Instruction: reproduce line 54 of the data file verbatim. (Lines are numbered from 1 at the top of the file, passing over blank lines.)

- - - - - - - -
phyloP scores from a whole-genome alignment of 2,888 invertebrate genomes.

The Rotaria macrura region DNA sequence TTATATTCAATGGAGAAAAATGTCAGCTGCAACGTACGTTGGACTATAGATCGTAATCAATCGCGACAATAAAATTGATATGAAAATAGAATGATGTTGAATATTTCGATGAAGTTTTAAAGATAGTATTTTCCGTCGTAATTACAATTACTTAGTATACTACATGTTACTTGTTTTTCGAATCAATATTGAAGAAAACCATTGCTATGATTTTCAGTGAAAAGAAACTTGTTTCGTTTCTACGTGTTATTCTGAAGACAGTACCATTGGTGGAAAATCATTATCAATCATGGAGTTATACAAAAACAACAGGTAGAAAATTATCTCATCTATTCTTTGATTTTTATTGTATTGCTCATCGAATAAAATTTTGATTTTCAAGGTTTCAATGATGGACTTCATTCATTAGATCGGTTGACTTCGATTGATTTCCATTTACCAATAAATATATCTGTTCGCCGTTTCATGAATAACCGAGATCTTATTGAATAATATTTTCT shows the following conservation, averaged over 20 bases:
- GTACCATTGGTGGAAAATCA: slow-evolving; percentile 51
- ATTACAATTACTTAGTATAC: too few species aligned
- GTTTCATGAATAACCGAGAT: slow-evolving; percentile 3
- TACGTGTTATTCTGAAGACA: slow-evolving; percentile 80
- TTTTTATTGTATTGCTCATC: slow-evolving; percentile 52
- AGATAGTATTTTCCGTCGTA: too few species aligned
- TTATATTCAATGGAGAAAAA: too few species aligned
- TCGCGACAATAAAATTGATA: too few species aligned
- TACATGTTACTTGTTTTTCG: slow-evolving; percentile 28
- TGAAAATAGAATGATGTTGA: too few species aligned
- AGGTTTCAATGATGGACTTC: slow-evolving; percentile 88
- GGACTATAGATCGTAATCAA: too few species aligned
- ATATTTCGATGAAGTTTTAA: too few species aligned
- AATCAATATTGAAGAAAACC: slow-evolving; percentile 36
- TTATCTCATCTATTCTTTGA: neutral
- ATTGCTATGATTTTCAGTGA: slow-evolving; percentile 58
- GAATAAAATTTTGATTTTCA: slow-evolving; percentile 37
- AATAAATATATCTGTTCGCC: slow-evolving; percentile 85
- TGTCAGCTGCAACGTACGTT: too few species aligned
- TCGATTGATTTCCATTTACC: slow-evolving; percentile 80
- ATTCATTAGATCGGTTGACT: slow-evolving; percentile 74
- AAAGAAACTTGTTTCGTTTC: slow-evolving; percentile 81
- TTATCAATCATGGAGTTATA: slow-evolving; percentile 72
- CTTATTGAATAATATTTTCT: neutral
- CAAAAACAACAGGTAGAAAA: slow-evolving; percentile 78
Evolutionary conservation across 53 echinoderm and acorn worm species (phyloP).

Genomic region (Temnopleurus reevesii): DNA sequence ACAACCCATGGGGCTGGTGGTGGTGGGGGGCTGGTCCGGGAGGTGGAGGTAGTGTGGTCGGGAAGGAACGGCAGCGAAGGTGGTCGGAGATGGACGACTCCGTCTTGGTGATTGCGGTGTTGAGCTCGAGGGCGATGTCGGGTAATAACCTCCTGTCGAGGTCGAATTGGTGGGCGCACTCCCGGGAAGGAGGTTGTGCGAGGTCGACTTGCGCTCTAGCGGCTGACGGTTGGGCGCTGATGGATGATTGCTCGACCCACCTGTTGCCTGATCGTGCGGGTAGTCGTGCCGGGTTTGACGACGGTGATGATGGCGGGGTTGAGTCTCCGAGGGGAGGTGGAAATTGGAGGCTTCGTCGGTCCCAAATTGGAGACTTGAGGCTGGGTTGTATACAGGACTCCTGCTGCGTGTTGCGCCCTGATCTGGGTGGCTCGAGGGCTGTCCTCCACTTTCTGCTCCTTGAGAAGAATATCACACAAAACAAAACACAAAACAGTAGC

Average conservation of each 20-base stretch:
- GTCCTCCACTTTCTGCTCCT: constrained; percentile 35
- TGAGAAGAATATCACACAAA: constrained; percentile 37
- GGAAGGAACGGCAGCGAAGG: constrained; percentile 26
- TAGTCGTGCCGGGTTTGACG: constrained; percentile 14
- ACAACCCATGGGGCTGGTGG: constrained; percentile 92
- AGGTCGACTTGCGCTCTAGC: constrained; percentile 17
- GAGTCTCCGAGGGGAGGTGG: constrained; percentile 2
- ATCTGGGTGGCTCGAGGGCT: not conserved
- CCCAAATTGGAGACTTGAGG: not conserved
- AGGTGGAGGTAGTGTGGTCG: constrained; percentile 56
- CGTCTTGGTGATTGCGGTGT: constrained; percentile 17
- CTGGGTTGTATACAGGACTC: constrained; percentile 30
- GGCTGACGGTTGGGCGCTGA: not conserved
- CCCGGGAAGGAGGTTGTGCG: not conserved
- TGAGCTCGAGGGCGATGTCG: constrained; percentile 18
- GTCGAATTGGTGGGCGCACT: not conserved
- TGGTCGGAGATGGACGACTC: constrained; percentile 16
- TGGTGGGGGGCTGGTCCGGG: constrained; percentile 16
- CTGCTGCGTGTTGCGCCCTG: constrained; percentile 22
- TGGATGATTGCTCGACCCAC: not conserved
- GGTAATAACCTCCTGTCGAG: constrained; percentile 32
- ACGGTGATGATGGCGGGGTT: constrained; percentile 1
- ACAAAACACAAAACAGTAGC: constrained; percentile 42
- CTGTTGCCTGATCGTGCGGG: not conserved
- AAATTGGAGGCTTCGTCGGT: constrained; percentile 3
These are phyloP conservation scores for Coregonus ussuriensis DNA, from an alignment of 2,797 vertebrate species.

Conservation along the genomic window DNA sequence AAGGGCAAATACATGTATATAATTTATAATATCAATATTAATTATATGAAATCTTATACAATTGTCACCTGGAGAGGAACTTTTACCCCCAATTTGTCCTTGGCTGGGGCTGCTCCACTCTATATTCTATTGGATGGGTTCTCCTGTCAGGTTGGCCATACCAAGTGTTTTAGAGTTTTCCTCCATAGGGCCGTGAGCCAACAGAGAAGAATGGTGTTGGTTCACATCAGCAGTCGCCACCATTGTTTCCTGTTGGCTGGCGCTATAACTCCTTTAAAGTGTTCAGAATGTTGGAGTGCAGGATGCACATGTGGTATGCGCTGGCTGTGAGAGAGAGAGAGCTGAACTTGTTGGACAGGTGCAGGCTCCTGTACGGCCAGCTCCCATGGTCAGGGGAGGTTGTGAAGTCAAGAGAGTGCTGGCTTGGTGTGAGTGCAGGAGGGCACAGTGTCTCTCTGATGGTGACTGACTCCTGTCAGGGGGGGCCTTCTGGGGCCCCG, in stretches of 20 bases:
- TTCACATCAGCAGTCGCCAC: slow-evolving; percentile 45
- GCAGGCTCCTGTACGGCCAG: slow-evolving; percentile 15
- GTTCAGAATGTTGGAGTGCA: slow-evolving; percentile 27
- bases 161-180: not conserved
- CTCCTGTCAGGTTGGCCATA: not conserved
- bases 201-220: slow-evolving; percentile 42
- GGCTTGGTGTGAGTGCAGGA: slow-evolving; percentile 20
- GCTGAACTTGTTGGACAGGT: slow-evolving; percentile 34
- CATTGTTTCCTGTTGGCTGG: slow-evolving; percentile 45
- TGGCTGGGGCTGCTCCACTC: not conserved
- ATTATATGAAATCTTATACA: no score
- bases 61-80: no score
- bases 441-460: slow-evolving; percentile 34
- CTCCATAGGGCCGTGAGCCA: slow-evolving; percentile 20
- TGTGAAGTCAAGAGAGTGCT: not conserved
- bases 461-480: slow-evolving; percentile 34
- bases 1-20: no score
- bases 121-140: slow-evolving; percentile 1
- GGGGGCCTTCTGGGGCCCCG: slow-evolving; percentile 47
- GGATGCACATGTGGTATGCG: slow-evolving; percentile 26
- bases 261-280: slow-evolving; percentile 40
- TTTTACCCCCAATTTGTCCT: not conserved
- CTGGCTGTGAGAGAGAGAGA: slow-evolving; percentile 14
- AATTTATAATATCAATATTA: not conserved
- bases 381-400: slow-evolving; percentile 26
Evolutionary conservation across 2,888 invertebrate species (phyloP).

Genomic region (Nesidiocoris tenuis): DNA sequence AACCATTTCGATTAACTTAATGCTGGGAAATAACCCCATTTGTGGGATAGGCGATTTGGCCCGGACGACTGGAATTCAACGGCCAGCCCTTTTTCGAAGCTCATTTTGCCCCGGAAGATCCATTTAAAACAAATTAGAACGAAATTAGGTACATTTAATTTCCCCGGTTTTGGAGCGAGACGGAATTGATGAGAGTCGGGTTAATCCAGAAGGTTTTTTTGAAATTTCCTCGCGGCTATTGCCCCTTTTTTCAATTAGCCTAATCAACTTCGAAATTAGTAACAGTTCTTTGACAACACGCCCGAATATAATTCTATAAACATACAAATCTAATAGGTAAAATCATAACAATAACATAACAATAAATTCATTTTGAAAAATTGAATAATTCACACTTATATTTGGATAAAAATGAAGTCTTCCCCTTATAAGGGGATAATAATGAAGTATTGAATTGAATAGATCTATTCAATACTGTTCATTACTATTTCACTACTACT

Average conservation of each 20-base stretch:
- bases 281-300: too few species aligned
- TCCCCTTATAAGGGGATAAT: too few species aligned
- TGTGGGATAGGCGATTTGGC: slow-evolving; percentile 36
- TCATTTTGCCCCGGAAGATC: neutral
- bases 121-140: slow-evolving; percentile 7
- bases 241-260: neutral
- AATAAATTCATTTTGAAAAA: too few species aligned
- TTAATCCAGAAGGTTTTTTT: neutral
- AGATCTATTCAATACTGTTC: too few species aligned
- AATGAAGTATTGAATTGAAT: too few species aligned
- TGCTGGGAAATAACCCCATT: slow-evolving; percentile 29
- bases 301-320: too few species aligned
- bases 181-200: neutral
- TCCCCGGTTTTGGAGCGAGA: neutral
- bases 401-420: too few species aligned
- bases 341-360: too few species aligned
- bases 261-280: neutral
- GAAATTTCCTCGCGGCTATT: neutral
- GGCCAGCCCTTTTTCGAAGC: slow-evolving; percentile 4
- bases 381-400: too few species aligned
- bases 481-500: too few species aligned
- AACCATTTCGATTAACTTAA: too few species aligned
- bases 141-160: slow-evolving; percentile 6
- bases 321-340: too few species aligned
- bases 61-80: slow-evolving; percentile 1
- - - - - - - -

- CTGTTGCCTGATCGTGCGGG: not conserved